A weaker but similar provision exists in Section 12(2) of South Africa’s present Expropriation Act of 1975.
This makes sense. Remember, owners are not criminals or wrongdoers. Therefore, when a well-meaning government expropriates property, it additionally compensates the owner for the immense hardship that is being caused by government to an innocent person. It is a way of apologising and trying to make right the apparently necessary injustice government is causing.
No more of this in South Africa, however. The bill ends the paying of solatium.
Owners, if they are lucky enough to be offered compensation for the value of the property at all, will only receive that compensation, and no more. In other words, even if they receive market-based compensation, owners will be in a worse position than they were before the expropriation, because they still valued their property enough to want to keep it rather than sell it. Even market value then is below the subjective valuation (which might be sentimental) they had for their property.
Expropriation, as government envisions in the bill, clearly disregards any subjective concerns, sentiments and plans of property owners.
New definition of ‘abandonment’
And finally, another example, arguably worse than the elimination of solatium, is the bill’s redefinition of “abandonment” for the purposes of expropriation without compensation.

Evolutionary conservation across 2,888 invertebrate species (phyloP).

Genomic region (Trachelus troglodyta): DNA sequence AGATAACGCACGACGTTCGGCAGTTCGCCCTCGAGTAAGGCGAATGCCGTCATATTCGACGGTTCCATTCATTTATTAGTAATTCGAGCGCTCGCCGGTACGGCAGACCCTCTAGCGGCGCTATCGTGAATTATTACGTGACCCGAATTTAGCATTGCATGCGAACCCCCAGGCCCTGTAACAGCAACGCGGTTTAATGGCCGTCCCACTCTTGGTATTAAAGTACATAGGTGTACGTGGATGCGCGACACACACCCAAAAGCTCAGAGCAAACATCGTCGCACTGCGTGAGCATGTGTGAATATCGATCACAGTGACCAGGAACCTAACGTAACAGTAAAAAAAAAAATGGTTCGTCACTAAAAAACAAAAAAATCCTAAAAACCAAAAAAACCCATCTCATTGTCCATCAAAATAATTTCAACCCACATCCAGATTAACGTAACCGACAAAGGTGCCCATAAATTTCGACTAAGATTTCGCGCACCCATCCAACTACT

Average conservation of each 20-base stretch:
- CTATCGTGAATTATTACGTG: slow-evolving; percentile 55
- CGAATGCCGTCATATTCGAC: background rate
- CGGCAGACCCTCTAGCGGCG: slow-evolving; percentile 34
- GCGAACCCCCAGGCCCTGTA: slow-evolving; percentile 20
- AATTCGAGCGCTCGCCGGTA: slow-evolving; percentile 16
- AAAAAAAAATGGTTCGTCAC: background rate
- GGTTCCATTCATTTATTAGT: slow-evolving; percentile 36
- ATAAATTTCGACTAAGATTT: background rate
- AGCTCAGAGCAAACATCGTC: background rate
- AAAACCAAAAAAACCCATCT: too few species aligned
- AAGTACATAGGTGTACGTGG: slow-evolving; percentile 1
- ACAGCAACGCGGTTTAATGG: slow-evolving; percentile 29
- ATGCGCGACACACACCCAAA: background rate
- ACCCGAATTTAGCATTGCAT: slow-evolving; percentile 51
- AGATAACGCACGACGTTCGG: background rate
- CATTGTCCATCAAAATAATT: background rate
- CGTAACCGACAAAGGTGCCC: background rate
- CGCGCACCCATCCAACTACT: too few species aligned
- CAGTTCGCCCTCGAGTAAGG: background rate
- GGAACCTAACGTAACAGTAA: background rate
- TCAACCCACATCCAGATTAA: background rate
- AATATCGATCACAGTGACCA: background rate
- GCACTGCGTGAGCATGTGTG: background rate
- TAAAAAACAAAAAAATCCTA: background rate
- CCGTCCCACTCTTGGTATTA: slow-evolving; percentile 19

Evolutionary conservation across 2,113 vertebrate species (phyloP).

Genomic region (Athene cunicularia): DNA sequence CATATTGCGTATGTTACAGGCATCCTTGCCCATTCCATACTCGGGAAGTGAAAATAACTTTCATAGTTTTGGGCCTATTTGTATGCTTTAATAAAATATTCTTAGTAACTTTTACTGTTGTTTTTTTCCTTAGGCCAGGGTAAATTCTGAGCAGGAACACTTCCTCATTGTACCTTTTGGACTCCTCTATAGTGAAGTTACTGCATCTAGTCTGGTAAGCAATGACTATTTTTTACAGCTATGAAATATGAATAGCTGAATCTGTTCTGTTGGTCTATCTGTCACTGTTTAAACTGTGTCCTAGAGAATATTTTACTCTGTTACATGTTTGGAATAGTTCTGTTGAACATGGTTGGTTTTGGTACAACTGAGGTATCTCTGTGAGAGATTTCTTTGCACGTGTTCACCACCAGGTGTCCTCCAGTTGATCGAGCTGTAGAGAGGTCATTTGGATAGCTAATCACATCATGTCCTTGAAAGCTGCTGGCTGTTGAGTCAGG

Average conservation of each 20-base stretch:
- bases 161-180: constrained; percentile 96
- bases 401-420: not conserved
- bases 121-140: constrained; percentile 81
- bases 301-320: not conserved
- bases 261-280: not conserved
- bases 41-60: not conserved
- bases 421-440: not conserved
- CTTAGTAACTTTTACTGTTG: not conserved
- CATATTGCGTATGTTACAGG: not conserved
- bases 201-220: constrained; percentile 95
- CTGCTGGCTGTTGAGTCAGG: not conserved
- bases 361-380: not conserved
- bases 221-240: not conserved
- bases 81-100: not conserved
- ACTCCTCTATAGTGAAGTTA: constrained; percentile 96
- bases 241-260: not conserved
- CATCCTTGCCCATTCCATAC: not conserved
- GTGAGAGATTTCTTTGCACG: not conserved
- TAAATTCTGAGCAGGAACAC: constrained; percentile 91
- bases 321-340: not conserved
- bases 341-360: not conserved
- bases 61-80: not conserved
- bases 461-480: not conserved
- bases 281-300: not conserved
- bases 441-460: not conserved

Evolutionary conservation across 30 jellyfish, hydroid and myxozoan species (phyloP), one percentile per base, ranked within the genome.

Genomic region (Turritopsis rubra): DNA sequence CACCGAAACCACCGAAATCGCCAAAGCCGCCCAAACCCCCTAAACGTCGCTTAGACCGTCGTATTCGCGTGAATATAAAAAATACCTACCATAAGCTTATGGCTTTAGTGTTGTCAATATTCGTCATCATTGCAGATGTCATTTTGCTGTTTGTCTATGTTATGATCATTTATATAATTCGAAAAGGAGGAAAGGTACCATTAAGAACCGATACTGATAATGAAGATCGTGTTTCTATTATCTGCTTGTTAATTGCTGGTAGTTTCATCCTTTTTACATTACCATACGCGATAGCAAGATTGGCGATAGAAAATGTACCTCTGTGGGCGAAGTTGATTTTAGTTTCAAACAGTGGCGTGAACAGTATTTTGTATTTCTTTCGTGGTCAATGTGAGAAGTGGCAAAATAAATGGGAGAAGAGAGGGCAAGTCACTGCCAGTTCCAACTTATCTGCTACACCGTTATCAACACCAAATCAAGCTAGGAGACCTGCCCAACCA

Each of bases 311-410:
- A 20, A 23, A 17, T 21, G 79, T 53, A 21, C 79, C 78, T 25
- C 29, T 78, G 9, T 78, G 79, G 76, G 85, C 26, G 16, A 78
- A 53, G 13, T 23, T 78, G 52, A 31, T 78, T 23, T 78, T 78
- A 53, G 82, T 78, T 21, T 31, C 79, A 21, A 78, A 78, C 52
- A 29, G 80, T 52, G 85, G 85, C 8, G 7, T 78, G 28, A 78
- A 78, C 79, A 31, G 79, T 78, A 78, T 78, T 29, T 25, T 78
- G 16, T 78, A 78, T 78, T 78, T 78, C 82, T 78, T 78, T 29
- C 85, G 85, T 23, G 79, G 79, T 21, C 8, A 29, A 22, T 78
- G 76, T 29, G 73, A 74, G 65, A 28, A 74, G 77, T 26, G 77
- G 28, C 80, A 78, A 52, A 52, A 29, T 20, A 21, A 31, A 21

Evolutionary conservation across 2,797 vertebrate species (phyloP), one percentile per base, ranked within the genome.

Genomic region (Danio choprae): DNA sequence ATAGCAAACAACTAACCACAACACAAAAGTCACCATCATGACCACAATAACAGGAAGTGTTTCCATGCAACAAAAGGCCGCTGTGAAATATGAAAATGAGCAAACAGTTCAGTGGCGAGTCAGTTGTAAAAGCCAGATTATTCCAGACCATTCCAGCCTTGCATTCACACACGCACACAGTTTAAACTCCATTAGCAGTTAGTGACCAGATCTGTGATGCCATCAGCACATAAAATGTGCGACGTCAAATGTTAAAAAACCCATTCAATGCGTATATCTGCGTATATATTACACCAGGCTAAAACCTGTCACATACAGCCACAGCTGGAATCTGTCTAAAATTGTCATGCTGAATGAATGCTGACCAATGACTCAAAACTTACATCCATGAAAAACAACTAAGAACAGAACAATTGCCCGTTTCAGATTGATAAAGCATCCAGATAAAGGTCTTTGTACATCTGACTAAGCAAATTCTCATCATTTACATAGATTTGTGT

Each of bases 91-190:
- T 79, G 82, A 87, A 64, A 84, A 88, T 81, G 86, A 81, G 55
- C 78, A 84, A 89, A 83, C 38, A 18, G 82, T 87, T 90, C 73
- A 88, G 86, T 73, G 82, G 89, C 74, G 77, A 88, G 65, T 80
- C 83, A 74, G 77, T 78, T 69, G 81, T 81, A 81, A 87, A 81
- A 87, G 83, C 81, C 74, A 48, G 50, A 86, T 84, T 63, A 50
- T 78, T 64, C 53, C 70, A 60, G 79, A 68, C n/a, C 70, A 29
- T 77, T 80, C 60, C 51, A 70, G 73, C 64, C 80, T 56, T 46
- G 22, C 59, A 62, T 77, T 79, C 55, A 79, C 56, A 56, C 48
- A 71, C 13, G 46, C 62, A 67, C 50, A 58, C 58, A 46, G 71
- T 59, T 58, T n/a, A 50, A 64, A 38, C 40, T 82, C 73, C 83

Under our common law, and under the previous version of the Expropriation Bill, abandonment is defined as 1) no longer controlling property, and 2) no longer having the manifest intention to own the property. The bill eliminates the later requirement, defining abandonment as merely the failure to exercise control over the property.
This means that if any property owner is unlawfully or mistakenly evicted from their property (for instance, by criminals or by locking themselves out respectively), government may, under the bill’s provisions, regard this as a ground to expropriate that property without compensation.
Thankfully, it is unlikely that our courts will allow such an obviously unjust and inequitable event to occur.
But that the bill makes it possible, unfortunately, shows the attitude with which government today approaches the notion of expropriation: pure spite or a coarse political calculus.
All property owners are at risk
Race has been avoided here given its tendency to distract some from the pertinent issues at play. Everything mentioned above applies to property owners of whatever race.
Nobody is exempt, and owners in a lower income bracket have more reason to be concerned.
It is them, not the wealthy, who will be unable to fruitfully challenge government’s spiteful conduct in court. In any event, as far as I am aware, government is not taking strides to make legal aid available to expropriation victims who may want challenge such decisions in court. Groupings in civil society may want to consider starting such funds.
The constitution requires government to be respectful of property owners. Indeed, it requires government to expand and enlarge ownership through a land reform programme that respects property rights.
The constitution certainly does not condone the expropriation-as-punishment conceptualisation government has adopted in the Expropriation Bill.
It is incumbent on constitutionalists of all stripes to reject this new approach.
Martin van Staden is a legal fellow at independent business community Sakeliga.
Listen to Nompu Siziba’s interview with Banking Association of SA GM Pierre Venter (or read the transcript here):